They regard the affection of a dog as indicating their own goodness and worth, whereas it is well known that the worst criminals are often “very good'” with dogs and children.
Not one dog owner in a thousand, I suppose, troubles to think whether he deserves a dog, whether he is worth the affection that a dog bestows.
Man has made a special favorite of the dog and elevated (or lowered according to your point of view) the dog from the position of an animal merely employed to make hunting easier, to that of a personal companion and friend.
Evolution is a very slow process, and even though breeders may work wonders with a dog in 50 years, the fact that the animal has a function in Nature, apart from Man, should not be forgotten.
A dog should have some point in life, apart from its meals and an occasional pat or word of affection from his master. Even a “pet dog” should be given duties so that it develops self-respect. The duties may be simple, such as looking after children, but it is undoubtedly true that a “working” dog is the happiest.
You had only to see the glint in a sheep dog’s eye to realize this. The worst sin of the dog owner, in my opinion, is to make his pet feel entirely dependent upon him, dependent for food, caresses, and so on.
Dogs Never Grow Up
Dog owners, it must be admitted, make this mistake most often with lapdogs. They sometimes make the same mistake with children, the difference being that children eventually grow up and see the folly of it, whereas a dog never grows up.
We are apt to forget that although centuries of companionship have brought the dog close to the human being, it is actually an animal and lives in a different world. A dog can understand only the broadest of human emotions and can have no conception of some of them.
On the other hand, he sees and hears certain things which are hidden from us. It is perfectly easy to make a whistle which makes no sound audible to human beings but is heard by a dog. Similarly, a dog’s still strong sense of smell gives him a different “outlook” from his master.
I do not agree with those who say that all things in Nature are good in their present life. I can conceive of certain plants being vicious. But the dog has nice characteristics by our standards because he is used to human beings.
For biological reasons, the dog is clever, whereas the horse is stupid. Many people say that the horse is clever simply because this much-abused servant is unable to cry out, but any circus owner will tell you that the horse is, in fact, stupid.
The tricks done by dogs show intelligence, but I have little sympathy with the dog owner who teaches his pet tricks simply to show off. It was the great Dr. Johnson, I think, who said of a dog standing on its hind legs that what was remarkable was not that the dog did it well, but that it did it at all.
Tricks that demonstrate intelligence are in another category. One of my dogs undoubtedly knew the sound of my car horn. Although hundreds of cars passed the house every day he would take no notice of any except my own when I sounded the horn as I drove past.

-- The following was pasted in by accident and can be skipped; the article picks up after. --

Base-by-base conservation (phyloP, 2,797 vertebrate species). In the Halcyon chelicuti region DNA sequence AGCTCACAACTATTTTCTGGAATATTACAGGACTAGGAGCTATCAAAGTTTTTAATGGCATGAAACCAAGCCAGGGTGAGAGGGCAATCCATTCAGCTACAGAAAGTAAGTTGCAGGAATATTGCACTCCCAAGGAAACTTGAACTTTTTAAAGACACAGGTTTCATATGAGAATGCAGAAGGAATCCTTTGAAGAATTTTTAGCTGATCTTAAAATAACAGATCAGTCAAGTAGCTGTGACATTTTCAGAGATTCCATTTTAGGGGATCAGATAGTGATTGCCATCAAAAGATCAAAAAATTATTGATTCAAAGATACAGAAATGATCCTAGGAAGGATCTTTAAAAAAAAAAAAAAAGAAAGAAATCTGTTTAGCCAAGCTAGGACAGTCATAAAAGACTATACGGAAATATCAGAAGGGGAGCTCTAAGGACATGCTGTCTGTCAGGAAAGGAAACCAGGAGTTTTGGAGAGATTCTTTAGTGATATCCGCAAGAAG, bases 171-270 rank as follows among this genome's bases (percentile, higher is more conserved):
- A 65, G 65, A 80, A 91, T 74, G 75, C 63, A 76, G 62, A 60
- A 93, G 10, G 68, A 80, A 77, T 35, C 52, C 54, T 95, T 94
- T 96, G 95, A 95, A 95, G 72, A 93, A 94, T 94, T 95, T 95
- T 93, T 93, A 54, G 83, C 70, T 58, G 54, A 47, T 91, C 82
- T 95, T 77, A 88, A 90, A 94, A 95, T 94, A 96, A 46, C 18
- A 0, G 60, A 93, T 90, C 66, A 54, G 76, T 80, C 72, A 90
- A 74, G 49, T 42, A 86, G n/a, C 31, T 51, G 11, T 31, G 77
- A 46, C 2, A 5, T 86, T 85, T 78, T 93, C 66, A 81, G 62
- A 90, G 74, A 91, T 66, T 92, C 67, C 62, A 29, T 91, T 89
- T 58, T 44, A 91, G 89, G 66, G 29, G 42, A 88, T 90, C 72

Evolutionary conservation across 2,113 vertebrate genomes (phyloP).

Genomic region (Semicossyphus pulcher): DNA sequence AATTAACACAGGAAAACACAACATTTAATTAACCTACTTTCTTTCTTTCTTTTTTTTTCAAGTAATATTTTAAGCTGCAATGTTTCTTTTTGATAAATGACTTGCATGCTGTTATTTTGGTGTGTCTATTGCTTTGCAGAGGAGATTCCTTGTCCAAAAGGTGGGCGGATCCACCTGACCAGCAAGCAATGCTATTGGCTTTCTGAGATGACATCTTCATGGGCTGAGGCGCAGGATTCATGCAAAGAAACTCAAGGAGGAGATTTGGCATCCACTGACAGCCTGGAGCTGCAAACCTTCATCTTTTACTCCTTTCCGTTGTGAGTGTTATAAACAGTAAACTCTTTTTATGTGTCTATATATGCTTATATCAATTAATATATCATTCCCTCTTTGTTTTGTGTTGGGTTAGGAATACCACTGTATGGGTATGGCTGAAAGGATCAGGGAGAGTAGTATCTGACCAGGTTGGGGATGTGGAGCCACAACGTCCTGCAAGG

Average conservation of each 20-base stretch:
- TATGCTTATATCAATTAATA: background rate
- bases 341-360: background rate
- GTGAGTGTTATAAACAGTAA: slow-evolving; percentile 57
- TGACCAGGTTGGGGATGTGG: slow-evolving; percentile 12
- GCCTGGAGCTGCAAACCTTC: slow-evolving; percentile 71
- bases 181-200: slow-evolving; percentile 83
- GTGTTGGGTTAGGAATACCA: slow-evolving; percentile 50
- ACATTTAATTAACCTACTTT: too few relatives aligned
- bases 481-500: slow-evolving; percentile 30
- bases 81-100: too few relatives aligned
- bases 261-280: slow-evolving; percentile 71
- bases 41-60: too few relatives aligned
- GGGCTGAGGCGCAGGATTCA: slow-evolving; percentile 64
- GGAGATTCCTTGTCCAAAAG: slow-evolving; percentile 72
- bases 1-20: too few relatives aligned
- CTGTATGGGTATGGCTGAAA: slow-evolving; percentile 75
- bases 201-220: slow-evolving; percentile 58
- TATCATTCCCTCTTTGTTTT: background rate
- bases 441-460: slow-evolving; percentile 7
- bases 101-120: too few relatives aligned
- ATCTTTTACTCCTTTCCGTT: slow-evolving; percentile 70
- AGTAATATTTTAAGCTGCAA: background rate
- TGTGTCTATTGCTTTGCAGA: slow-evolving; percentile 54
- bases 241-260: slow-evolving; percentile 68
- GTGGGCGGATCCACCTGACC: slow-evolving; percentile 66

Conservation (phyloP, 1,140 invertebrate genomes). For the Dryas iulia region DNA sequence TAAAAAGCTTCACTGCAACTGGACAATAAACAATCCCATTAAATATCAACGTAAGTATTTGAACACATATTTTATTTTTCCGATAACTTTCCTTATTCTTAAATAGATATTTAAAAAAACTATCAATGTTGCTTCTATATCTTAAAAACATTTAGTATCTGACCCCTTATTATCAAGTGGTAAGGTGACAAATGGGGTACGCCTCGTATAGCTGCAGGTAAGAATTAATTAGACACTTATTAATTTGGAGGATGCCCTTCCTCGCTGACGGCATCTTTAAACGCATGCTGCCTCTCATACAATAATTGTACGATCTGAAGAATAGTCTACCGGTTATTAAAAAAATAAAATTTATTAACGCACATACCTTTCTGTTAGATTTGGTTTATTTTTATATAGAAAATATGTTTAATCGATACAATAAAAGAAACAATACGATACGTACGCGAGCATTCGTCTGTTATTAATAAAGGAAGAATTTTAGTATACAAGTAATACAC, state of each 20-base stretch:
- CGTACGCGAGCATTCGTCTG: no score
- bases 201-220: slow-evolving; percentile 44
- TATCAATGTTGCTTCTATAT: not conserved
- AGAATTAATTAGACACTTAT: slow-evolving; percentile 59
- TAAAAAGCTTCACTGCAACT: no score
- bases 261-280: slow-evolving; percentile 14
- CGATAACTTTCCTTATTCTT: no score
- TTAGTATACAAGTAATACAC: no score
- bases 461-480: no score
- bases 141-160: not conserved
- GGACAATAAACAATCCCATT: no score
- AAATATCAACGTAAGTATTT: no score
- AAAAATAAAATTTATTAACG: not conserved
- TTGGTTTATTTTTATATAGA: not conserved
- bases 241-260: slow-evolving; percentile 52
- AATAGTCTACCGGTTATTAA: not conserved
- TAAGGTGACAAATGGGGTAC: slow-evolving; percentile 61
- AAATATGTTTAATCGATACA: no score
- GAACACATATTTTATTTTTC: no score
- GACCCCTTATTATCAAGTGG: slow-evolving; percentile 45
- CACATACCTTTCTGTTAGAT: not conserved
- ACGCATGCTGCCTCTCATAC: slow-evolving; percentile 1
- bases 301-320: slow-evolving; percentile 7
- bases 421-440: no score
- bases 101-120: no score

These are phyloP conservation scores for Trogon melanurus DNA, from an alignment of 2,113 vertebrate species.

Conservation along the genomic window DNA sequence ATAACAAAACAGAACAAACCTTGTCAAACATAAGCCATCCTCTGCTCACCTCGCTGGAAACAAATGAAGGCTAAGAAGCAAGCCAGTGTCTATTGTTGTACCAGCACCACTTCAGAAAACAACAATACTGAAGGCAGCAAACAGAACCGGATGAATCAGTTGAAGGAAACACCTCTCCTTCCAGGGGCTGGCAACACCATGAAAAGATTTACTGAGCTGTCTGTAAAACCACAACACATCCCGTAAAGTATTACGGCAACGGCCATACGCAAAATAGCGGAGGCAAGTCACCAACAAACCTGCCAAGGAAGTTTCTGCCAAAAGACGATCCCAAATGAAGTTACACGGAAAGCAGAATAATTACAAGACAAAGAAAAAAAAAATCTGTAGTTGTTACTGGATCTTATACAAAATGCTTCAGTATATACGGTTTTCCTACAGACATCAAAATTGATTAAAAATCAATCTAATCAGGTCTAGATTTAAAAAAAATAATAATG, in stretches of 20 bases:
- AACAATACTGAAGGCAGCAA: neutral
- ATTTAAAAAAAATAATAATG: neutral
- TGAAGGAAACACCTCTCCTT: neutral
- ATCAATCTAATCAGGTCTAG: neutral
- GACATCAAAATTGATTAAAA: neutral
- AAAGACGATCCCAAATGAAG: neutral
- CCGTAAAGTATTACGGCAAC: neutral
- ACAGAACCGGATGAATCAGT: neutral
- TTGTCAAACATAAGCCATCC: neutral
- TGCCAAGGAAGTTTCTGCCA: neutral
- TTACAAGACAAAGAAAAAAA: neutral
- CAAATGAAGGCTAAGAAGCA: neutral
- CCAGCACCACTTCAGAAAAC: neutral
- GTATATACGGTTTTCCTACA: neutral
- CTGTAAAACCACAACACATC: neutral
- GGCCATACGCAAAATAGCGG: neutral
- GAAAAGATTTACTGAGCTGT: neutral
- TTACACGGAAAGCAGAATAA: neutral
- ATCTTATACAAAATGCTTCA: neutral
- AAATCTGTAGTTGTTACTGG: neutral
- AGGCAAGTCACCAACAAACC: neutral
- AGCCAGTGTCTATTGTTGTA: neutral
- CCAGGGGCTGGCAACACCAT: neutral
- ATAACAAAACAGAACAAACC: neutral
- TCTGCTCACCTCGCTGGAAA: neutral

Sense of Original Sin
Dogs have a sense of “original sin,” and I daresay many stories could be told to illustrate this fact. My own dog, when he heard the key put in the latch would jump off the bed upstairs with a thump. His sense of sin warned him, but he was not sufficiently intelligent to realize that I should hear him landing on the floor. True, he went into another room downstairs very quietly!
Some dog owners do not deserve their dogs because they have no use for them except when they are well and happy. When the dog gets old they have him “put away,” saying that it is putting him out of his misery. But is the dog really in misery? All the arguments against the euthanasia of human beings can be used for dogs, and I personally would not have an old friend destroyed purely on scientific reasoning. Much less would I excuse myself on sentimental reasons.
One of the arguments of these advocating euthanasia is that we “put away an injured animal out of kindness; should we do less for a human being.” This really gives the game away, for we usually have the animal destroyed because we cannot be bothered to nurse it. Animals do not feel pain to the degree of human beings.
I once had a cat stricken with paralysis. It could not use its legs, but I do not think it felt any pain. I was told it ought to be “put away” (people don’t like saying, “It ought to be murdered”). I made an arrangement with wheels so that the cat could get about, and it seemed perfectly happy. In 18 months it entirely recovered the use of its legs. Was I wrong in refusing to have it killed?
Only too often the “vet” is only consulted when a dog has to be “put away.” I have no sympathy with people who keep dogs, and won’t be bothered to sacrifice a little time to exercise them or to take the trouble to learn if they feed them properly, and who have them killed as soon as they show signs of being seriously ill.
They don’t deserve dogs. Neither can they expect to own the soul of any creature.